Genetic Variations Might Help HIV-Positive People Control Viral Loads, Study Says
Variations in three genes might help people newly diagnosed with HIV control their viral loads, according to a study published Thursday in the online edition of the journal Science, the San Francisco Chronicle reports. For the study, a group of international researchers from the Center for HIV/AIDS Vaccine Immunology, led by David Goldstein of Duke University, pooled information about 486 HIV-positive people from a group of 30,000 to determine if genetic variations are linked to the disease, the Chronicle reports.
The researchers scanned the genes of the participants using gene-reading machines produced by Illumina and Affymetrix to determine if they carried any of the 550,000 gene variants commonly found in the general population. They then analyzed the data to determine if there was an association between the genetic differences and a different ability to control HIV.
The researchers found that two genes, called HLA-B and HLA-C, accounted for 15% of the differences in the participants' viral set-points -- a level at which the concentration of HIV in a person's blood becomes stable. According to the Chronicle, HLA-B helps white blood cells destroy other cells that have been compromised by conditions such as HIV. In previous studies, HLA-B was detected in a few hundred HIV-positive people, known as "elite controllers," who are able to control their viral loads without antiretroviral drugs, the Chronicle reports. HLA-C produces a protein that resides on the surface of white blood cells. Participants with the variant form of the gene seemed to be able to produce more of the protein, which might explain why they had lower viral loads. The researchers also discovered a third variant gene, called ZNRD1, which might inhibit the ability of HIV to replicate (Russell, San Francisco Chronicle, 7/20).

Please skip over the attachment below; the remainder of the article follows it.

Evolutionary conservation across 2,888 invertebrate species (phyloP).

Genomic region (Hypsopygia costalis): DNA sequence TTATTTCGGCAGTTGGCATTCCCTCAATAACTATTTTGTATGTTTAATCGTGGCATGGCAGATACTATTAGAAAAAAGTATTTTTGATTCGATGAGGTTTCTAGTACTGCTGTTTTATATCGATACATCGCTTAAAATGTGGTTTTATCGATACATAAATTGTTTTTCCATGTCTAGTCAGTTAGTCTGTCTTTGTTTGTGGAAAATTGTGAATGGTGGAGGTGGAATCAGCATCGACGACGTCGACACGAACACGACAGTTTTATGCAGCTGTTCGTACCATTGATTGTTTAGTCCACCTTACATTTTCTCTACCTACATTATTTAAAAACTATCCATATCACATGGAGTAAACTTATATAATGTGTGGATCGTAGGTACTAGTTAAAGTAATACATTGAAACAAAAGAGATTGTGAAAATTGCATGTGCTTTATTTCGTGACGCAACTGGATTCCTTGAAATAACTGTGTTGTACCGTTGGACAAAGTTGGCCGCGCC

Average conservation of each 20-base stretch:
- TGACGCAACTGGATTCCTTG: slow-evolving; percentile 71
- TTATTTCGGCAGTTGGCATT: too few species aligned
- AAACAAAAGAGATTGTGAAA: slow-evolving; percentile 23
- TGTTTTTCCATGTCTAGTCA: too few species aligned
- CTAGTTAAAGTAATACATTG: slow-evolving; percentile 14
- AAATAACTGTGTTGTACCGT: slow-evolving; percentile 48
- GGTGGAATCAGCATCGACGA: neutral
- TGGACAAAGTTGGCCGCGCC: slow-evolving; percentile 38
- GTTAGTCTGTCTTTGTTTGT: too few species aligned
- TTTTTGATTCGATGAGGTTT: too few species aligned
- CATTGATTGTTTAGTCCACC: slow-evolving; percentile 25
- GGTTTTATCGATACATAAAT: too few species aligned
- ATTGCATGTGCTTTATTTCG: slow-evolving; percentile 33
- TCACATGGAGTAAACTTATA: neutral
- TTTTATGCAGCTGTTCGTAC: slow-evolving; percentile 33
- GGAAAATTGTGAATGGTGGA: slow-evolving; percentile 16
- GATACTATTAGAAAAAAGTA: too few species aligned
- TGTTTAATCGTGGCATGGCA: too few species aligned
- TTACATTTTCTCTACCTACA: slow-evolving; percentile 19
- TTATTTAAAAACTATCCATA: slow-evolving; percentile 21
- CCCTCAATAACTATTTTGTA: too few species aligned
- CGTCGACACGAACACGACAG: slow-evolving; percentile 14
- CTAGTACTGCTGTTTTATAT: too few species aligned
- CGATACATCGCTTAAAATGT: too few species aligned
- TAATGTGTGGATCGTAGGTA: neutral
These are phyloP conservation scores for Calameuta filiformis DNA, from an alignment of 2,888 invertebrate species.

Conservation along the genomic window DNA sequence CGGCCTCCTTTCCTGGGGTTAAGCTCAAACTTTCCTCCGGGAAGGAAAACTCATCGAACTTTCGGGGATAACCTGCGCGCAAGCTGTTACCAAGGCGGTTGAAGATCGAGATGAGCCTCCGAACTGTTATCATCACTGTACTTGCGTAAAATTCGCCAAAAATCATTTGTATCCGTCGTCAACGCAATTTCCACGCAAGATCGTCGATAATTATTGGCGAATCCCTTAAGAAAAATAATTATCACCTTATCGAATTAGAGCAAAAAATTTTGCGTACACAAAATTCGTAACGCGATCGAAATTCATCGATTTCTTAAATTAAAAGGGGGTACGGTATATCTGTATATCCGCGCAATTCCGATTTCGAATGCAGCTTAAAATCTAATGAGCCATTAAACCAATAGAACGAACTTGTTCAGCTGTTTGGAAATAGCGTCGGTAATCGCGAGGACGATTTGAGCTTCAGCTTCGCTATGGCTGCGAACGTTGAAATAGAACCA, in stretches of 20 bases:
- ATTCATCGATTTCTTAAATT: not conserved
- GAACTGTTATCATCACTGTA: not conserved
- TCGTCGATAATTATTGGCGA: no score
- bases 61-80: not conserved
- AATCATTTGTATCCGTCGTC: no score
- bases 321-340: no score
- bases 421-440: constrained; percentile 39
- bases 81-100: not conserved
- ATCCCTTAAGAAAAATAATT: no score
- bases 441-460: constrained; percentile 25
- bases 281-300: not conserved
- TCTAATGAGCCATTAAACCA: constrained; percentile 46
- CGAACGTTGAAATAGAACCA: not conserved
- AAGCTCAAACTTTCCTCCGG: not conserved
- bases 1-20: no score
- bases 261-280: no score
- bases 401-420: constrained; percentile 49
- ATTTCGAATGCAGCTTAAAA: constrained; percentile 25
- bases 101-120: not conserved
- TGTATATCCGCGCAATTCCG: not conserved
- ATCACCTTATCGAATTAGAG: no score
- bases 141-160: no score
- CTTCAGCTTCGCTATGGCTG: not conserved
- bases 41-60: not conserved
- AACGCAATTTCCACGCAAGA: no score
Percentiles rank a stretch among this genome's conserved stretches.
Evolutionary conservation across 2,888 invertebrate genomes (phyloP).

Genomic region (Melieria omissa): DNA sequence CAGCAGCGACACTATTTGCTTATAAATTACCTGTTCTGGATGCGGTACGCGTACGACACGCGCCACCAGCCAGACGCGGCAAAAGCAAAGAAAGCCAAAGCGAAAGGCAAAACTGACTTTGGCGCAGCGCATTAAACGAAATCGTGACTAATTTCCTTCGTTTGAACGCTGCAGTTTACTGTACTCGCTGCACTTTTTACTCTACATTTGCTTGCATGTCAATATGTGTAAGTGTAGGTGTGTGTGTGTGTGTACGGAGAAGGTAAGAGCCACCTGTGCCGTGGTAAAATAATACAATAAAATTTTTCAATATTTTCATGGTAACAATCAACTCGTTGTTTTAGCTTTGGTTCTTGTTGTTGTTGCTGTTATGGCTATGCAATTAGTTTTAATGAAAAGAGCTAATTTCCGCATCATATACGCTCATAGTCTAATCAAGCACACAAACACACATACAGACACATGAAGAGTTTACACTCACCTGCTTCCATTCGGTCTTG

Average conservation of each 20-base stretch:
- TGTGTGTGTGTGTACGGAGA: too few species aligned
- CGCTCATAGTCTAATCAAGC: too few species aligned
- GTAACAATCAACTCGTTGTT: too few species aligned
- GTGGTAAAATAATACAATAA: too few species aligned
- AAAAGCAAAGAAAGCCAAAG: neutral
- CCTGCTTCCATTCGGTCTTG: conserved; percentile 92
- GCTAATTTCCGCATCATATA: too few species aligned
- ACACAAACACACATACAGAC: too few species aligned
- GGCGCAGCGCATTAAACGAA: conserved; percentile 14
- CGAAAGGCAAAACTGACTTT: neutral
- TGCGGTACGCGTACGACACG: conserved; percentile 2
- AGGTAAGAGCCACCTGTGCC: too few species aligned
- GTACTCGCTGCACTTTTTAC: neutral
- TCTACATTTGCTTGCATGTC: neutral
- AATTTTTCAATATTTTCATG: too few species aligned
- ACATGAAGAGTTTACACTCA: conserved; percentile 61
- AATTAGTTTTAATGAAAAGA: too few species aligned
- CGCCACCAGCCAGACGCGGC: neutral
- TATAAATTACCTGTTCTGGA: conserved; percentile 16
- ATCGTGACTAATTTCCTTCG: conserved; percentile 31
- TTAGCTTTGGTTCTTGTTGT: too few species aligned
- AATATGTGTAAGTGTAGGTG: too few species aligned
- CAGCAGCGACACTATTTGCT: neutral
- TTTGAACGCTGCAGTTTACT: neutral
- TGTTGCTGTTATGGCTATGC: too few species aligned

The study's findings might aid in the development of HIV/AIDS vaccines that bolster natural immunity to the disease, according to the Raleigh News & Observer. Researchers plan to confirm that the genes are vital to immune system responses and, if they are, discover how they improve resistance to HIV, according to the News & Observer. Anthony Fauci, director of NIH's National Institute of Allergy and Infectious Diseases, said, "I'm expecting very important things from" this study (Clabby, Raleigh News & Observer, 7/20). "What we are seeing here transcends the study of HIV," Fauci said, adding that these "genome-wide association studies" probably will create insights into how to treat and prevent diseases (San Francisco Chronicle, 7/20). Mark Connors, a scientist at NIH who was not involved in the study, said that even if the three genes do not prove useful for a vaccine, the technique of searching for biological differences in people's DNA might discover genes that could (Raleigh News & Observer, 7/20).
An abstract of the study is available online.